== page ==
Did the Romans have an Imagined Community?

I just finished reading the first book on my list of summer readings, Benedict Anderson’s Imagined Communities, which argues that the growth of the nationalism since the late eighteenth century occurred because groups of people were able to imagine a new sort of community—the nation—that formed the locus of their self identity. People were willing not only to kill, but more surprisingly to die, for these imagined communities.

Anderson argues that several types of nationalism arose, but that the first wave of these, the nationalism that arose among creoles in the colonial Americas, were based on two main factors: first, the establishment of a vernacular print language that linked its speakers to each other and to ‘homogenous time,’ and second a path, which he likens to a pilgrimage, toward administrative centers. It was this latter path, which united, e.g., Peruvian creoles toward Lima on their way up the administrative ladder and along the ‘looping upward trajectory’ of their professional lives, that birthed the idea that their world—the nation—was filled with other similar people united by an orientation toward the provincial capital and a professional ceiling just below the metropole.

As I read the book I wondered whether "the Romans" had an imagined community (I’ll shy away from what must a loaded phrase in ‘proto-nationalism’).* The Romans—or probably best understood as the male civic elite of both Italy and the provinces—seem to, at different points, have access to different technologies of identity which in the early modern period led to nationalism.  I will here gesture towards two of them: first, a unified vernacular language of administration, recopied and distributed in the same way that a newspaper would be; second, a well charted path toward administrative centers (which, crucially, changed over time) that could create a shared sense of identity based on the ‘administrative pilgrimage.’**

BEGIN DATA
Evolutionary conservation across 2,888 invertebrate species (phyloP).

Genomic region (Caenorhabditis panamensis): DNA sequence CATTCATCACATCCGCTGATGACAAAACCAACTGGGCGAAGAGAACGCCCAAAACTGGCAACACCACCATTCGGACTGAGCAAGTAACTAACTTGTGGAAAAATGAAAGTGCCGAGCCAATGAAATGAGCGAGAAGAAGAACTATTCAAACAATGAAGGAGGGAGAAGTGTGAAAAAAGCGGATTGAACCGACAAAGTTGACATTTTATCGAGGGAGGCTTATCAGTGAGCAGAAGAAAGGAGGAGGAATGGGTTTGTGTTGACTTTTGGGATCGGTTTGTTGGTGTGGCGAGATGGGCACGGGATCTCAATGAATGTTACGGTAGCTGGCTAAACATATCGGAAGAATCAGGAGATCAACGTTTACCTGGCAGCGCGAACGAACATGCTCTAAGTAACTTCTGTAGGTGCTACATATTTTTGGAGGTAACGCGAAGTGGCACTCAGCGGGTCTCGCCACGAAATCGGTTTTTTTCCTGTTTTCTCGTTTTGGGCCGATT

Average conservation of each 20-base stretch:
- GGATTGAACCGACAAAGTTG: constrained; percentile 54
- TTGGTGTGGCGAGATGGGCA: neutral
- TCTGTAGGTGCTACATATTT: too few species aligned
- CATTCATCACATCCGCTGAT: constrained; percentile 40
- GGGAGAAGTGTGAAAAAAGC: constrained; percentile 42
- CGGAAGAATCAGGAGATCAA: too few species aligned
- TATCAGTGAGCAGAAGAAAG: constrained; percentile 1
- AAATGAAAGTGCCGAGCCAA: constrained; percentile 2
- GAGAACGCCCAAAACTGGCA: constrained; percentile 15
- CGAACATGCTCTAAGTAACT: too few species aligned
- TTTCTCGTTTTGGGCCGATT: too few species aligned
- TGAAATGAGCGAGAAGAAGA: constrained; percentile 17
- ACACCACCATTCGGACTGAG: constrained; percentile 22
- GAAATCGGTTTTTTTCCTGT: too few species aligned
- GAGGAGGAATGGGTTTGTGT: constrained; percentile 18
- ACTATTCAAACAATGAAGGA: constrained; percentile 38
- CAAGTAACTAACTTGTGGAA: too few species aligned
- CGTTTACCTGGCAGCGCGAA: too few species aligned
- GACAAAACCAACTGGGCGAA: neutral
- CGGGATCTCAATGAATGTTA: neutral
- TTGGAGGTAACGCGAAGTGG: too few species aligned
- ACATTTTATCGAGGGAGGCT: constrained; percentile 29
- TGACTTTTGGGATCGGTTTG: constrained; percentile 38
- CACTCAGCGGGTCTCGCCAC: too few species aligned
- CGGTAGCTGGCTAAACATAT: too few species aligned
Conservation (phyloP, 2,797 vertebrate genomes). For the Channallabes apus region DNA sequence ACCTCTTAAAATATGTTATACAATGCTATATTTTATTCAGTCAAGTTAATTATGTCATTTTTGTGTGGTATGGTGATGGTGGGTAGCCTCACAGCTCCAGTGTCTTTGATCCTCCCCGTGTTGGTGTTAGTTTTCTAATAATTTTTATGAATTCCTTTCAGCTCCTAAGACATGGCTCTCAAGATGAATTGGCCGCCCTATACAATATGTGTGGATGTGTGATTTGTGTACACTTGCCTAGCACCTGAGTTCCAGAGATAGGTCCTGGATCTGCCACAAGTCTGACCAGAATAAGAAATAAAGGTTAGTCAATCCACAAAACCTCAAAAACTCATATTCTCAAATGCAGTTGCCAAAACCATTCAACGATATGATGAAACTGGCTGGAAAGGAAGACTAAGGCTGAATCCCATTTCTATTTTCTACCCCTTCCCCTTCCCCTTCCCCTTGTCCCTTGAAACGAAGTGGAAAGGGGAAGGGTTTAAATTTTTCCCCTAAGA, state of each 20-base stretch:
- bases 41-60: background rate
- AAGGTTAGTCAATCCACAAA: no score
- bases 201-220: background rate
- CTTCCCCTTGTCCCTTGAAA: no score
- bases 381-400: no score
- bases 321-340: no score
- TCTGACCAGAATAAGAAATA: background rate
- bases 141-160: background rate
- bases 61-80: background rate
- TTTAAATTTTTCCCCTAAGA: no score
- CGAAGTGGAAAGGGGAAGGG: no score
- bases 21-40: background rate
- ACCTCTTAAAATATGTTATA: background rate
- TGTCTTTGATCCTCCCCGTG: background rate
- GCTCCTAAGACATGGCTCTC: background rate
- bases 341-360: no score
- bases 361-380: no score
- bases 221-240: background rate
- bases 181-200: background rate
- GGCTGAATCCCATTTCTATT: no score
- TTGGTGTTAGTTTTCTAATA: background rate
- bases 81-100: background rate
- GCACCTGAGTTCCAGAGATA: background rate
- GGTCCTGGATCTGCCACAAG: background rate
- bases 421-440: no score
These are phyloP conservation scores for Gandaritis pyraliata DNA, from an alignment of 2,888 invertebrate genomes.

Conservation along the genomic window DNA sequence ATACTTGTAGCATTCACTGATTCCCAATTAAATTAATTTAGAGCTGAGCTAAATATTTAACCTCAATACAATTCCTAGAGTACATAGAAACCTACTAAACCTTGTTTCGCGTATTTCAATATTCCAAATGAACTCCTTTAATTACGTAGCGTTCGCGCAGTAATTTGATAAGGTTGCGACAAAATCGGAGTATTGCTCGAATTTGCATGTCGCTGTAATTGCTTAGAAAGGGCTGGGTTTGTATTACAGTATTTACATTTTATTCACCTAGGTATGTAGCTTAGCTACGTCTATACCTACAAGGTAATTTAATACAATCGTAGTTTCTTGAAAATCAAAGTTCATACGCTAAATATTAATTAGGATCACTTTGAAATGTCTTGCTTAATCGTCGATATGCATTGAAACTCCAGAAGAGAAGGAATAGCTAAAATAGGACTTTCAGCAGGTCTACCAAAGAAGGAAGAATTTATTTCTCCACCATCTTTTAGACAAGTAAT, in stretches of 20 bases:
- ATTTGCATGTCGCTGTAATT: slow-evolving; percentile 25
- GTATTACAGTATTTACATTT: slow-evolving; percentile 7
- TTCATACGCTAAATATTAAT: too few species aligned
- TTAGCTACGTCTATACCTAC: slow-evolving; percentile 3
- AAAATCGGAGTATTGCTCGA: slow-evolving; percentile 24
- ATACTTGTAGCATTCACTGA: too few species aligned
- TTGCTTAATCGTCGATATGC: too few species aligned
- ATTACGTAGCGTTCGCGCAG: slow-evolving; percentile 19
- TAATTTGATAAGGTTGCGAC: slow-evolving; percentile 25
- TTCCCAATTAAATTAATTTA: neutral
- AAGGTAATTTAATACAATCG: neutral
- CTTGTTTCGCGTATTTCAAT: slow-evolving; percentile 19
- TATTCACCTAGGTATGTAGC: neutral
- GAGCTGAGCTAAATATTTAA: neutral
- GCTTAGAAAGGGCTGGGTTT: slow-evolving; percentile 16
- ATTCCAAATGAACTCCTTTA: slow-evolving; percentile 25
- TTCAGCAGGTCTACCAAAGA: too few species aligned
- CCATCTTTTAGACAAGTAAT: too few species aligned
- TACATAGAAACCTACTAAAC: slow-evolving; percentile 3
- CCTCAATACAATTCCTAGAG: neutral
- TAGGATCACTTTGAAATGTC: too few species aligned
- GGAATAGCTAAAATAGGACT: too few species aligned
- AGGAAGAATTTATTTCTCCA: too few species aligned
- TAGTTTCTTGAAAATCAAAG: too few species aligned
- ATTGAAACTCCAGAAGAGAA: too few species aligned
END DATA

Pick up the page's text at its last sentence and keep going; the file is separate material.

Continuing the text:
First, language. Even the most casual student of Roman history must be struck by the epigraphic habit. But what is more notable than the urge to write down who built every building for miles around seems to me the uniformity of the language of epigraphy: either Latin or, in East, Greek.  Without wading into debates about literacy, it seems worthy of note that these local elites chose to memorialize their civic eurgetism in the language of the metropole rather than, say, Punic or Aramaic or some variety of Celtiberian. Moreover, although we don't today think of Greek or Latin as vernaculars, they did not have the problematic relationship to revelaed truth that Anderson identifies with, e.g., Latin in the Medieval West or Quranic Arabic in the Muslim world, the quality he uses to distinguish these from the emerging vernacular administrative language. To take a cue from Adams’ Bilingualism and the Latin Language, many of the people who put up inscriptions had, at best, shaky Greek and Latin. Moreover, as Paul Zanker has shown, memes proliferated in the Roman world, not just epigraphic memes but images and icons. The outcome of the first Roman centuries was, whatever we think about Romanization (verdict: problematic?), one of cultural homogenization through standardized civic architecture and education.